The New York Times reviews "Swimming in a Sea of Death," a memoir by David Rieff about the death of his mother, writer Susan Sontag. Emphasized throughout is the insistence on the part of Sontag that not only was she not going to die, but that she was immortal, and fought her illnesses with the bravura of "an 18 year-old snowboarder." The review was written by a physician, and apparently the book is a lesson in what not to do, according to the medical profession, when a loved one has no hope. Of course, dealing with real life matters and difficult decisions, especially when it comes to those we love, is a different matter, and textbook appproaches are just those - textbook approaches. It is probably difficult enough to read this book and see what Sontag herself went through, not to mention her family and friends - and her son, but it probably teaches us some life lessons that we don't always handle difficult situations the way the experts tell us, and maybe the goal should not be this, but rather to be ourselves and do whatever we need to do to get through our days.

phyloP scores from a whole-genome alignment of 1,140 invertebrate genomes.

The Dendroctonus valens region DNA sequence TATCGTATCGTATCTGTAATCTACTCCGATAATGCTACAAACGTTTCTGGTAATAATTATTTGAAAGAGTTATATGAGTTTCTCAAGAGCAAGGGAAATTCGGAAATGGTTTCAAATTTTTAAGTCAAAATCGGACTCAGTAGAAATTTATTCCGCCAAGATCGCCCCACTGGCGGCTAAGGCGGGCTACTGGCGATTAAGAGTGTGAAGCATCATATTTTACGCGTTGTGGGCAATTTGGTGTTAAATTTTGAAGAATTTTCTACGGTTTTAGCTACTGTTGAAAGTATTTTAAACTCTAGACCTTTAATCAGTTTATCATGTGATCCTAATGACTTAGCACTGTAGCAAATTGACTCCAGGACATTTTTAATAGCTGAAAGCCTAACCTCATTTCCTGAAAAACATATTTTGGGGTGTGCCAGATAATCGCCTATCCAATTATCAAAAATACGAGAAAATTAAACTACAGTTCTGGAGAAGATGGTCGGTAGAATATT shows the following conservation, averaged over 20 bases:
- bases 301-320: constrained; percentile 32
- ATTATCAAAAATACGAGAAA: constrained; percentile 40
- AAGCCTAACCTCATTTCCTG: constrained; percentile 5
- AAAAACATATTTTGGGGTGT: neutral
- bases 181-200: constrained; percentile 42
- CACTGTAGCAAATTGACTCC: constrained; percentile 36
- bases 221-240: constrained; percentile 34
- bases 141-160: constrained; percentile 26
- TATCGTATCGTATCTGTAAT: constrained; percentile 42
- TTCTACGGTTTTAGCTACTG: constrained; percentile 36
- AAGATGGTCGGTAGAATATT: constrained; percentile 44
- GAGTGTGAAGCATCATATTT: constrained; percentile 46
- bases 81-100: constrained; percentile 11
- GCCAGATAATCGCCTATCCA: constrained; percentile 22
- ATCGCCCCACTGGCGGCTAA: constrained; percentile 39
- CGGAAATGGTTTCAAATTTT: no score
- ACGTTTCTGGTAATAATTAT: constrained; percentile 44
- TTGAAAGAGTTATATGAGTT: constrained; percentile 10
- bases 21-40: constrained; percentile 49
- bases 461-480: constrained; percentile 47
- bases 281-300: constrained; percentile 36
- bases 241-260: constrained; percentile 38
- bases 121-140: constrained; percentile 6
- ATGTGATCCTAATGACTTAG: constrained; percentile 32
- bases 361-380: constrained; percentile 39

"Such was the strength of Ms. Sontag’s giant personality, however, that apparently no one in her coterie of friends, family or physicians was willing or able to help her along the path to accepting the inevitable. She took them with her instead, on the snowboard heading straight for a cliff," the reviewer, Abigail Zuger. "Mr. Rieff has now guaranteed her a second immortality. He and his mother will undoubtedly survive for a long time to come in medical school courses on death and dying — as a case study in how not to do it."
Have you struggled with the death of a loved one, and how did it affect you and your family members? Have you read this book, and what was your reaction?